Travel insurance cover that could have changed history
28 April 2009 10:59
Helen of Troy's beauty may have been so great that it "launched a thousand ships", but the invading Greek armies that set off in her pursuit would have benefitted from a single-trip travel insurance policy.
That is according to Patrick Chong, managing director of holiday insurance specialist Journey's Travel, which suggested that Odysseus would have been liable for an extensive payout after sacking the city of Troy, following Helen's abduction by Paris.
He is not the only mythological or historical character that could have benefitted greatly from having cover for overseas travel.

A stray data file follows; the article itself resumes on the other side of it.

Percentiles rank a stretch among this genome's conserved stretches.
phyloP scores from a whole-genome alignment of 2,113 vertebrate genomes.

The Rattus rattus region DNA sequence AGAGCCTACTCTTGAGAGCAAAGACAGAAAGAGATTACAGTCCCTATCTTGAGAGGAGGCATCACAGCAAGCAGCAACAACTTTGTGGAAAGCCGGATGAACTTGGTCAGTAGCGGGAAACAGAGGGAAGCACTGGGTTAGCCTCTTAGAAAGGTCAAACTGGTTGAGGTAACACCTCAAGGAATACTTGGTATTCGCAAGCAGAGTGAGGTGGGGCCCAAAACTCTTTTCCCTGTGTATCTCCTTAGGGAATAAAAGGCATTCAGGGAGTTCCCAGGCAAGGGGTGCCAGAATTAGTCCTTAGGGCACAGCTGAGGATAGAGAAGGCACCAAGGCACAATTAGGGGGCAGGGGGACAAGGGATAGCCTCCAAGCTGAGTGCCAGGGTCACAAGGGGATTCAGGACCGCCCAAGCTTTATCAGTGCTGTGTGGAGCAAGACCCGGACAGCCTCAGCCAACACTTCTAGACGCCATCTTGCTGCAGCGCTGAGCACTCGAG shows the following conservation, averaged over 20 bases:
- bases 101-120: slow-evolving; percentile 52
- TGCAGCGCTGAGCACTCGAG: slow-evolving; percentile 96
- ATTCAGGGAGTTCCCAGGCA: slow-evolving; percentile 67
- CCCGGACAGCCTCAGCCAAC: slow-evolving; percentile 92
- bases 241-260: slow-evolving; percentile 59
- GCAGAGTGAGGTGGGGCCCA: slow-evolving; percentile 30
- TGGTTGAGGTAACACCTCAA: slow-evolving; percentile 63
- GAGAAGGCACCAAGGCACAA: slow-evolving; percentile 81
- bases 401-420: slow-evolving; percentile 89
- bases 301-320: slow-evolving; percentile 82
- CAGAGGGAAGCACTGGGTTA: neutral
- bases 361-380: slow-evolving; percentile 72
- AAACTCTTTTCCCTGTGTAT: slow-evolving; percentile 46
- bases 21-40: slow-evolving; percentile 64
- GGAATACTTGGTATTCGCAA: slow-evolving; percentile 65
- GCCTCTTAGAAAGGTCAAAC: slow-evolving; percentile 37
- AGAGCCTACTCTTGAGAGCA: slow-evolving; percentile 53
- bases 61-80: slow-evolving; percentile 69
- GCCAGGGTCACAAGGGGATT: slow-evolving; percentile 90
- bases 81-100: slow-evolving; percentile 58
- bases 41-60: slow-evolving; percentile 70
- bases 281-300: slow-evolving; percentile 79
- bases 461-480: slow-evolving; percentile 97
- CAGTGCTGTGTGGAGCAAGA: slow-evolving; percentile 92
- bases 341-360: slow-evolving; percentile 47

Mr Chong also pointed to Byron, the "immoderate libertine" who fell ill in Greece with no medical repatriation cover to take him back to Britain. In 1824, the great Romantic poet took a turn for the worse after being given 'bleeding' treatment and never recovered.
Similarly, Napoleon's failed invasion of Russia in 1812 is another perfect example of the dangers of travelling abroad without cover.
Hindered by the appalling weather conditions, the diminutive dictator must surely have wished he could cancel or delay his grand plans for conquest without being hit hard in the pocket.
On a more serious note, the Post Office urged holidaymakers this month to take out travel insurance as well as carrying a European Health Insurance Card.